Comic Reviews: X-Men Prime and Jughead: The Hunger!
X-Men Prime #1 (Marvel Comics)
Now that the dust has settled on IvX, it’s time for Marvel to start revving up for the next installment of the X-Men franchise, RessurXion. Of course, this means it’s time for a special one-shot issue that will set the stage for the upcoming X-Men books coming your way next month. Featuring the creative teams behind almost every major title in the RessurXion event, X-Men Prime serves as the perfect book to get you back into the world of Marvel’s Merry Mutants, but if you’re looking for any jaw-dropping revelations, you’ll be disappointed.
X-Men Prime is anchored by Storm visiting Kitty Pryde in Chicago in an attempt to recruit her back into the X-Men fold. After the events of Extraordinary X-men and IvX, Storm is looking for a clean break, and thinks that Kitty is the perfect person to replace her as leader of the X-Men. This leads to revelations about the young time displaced members of the original X-Men team, a new threat waiting in the shadows for Old Man Logan and other characters associated with the Weapon X program, and a new home for the X-Men, located right in the heart of New York City.
Writers Marc Guggenheim, Cullen Bunn, and Greg Pak all share writing duties here, and while you can clearly tell which sections of the issue they wrote, it’s not so noticeable that it disrupts the flow of the issue. However, there is a major focus on the younger X-Men’s story in this issue than the other two series. While I’m intrigued by all three of the new ResurrXion titles, a more even spotlight for the books would’ve been appreciated here, as the one I was most interested in (Weapon X) has a pretty small page count.
Ken Lashley handles a majority of the art in this issue, and he does a great job. Many times artists can handle the human looking X-Men, but struggle with some of the more fantastical characters that make up the team. Not so with Lashley, as he’s able to create distinct designs for all members of the team, but also keep them within the designs we recognize. There isn’t a lot of action in this issue for Lashley to depict, but he does a tremendous job of showcasing life in X-Haven, and of depicting Kitty Pryde reminiscing on her time with the team.
X-Men Prime doesn’t contain any earth shattering revelations, but it serves as a nice “reset” of the X-Men after the past few years. There’s a lot of interesting things coming up for these teams, and Prime serves as a great way to check out what Marvel has planned. It’s the perfect book for new and lapsed X-Men fans to get a taste of what’s to come.
Jughead: The Hunger #1 (Archie Comics)
Archie Comics has become one of the stronger comic publishers, mainly because of their willingness to try new things. While their rebooted Archie universe has been a major success, my favorite imprint has been the Archie Horror series, which is home to Afterlife with Archie and my beloved Chilling Adventures of Sabrina. Unfortunately, both of those series are plagued by delays. But luckily for us we have Jughead: The Hunger to hold us over. Where Afterlife focuses on zombies and Sabrina focuses on the occult, Jughead is focusing on the titular hamburger devourer turning into a werewolf.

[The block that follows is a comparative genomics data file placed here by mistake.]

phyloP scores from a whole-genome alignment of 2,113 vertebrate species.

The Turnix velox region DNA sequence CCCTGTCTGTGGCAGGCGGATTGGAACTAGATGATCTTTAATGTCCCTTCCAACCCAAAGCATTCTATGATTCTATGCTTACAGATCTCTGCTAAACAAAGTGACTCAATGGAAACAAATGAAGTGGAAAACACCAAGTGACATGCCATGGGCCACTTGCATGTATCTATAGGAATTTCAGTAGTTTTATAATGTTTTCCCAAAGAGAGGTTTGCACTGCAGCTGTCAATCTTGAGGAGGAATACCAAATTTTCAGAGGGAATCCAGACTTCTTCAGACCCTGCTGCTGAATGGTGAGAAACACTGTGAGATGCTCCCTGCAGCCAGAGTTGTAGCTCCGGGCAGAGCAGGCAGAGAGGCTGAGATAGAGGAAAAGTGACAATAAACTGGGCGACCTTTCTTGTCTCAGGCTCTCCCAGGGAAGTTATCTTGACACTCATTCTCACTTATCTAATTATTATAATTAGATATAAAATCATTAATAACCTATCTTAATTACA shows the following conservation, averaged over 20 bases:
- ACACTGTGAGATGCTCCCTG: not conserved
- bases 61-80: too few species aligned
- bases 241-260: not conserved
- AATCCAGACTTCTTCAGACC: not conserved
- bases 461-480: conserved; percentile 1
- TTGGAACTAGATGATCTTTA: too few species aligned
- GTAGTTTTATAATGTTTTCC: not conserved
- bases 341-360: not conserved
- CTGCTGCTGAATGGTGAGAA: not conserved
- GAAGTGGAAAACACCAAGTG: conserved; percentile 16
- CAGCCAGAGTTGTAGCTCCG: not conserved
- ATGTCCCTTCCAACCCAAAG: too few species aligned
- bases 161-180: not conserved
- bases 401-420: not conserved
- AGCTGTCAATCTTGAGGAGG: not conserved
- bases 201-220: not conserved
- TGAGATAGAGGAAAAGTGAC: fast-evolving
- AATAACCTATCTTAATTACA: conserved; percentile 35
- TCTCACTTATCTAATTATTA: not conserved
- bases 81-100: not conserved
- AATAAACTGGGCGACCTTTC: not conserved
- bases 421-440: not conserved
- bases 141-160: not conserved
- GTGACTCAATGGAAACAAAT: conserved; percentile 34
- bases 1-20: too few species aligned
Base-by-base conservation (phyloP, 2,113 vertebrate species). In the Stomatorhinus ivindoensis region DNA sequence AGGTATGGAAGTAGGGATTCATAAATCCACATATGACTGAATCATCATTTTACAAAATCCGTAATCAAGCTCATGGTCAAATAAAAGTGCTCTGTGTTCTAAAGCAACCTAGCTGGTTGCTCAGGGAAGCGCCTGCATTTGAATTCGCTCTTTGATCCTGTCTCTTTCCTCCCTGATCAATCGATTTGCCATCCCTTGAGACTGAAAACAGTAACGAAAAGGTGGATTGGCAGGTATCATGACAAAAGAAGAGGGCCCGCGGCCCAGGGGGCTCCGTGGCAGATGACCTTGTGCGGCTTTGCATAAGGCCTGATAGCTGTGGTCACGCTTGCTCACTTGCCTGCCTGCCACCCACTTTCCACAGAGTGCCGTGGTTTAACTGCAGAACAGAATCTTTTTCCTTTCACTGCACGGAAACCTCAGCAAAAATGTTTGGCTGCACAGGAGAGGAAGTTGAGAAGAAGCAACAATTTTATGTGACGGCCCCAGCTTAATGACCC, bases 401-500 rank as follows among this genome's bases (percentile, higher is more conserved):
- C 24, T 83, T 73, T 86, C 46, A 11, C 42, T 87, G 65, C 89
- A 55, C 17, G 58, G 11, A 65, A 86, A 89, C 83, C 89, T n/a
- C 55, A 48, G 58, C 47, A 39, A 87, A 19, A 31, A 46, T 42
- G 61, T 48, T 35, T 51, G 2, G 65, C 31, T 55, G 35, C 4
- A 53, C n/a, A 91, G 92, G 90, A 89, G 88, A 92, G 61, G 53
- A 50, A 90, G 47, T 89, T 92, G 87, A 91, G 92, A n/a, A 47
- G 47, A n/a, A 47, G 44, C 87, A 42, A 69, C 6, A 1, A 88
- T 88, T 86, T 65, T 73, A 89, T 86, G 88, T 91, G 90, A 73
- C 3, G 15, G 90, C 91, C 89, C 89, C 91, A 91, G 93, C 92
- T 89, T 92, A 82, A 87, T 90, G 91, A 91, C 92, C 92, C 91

The town of Riverdale is being terrorized by the “Riverdale Ripper”. Countless friends and townspeople have been killed by this mysterious monster, and no one can figure out who is behind it. And now Jughead has been waking up with strange cuts, bruises, and blood all over him. He can’t be the Ripper, can he? He’s always been hungry, but for human flesh?
Spoilers, he is. Frank Tieri is new to the realm of Archie Horror, but his story fits right into the world that Afterlife with Archie and Chilling Adventures of Sabrina created. However, as a one shot Tieri has to cover a lot of ground in a few amount of pages. There are numerous moments that would be awesome if they were given more time to breathe, including a revelation about Betty Cooper and her connection to the werewolves. As it stands in this issue, we’re given a quick explanation and expected to roll with the revelation. It’s not a major problem, but it does stick out a little when you think about it.
Like Tieri, Michael Walsh’s artwork fits in with the Archie Horror world. Walsh’s art is very reminiscent of Francesco Francavilla, albeit a little looser. However, this loose style serves this story really well, and Walsh has some truly incredible pages in The Hunger, the standout being the history of Jughead’s family of werewolves throughout the years.
The Hunger is a great little one and done story, but it seems like it’s in fast forward. There are many moments that could’ve been fleshed out, and with the delays that have plagued Afterlife with Archie and Chilling Adventures of Sabrina you’d think Archie would want to have one book out there that would keep the Archie Horror imprint alive. Regardless, if you’re looking to get your fix of terror in Riverdale, Jughead: The Hunger is definitely going to do it.
Posted on March 29, 2017, in Comic reviews and tagged Archie Comics, Cullen Bunn, Frank Tieri, Greg Pak, Jughead, Jughead: The Hunger, Ken Lashley, Marc Guggenheim, Marvel Comics, Michael Walsh, X-Men Prime. Bookmark the permalink. Leave a comment.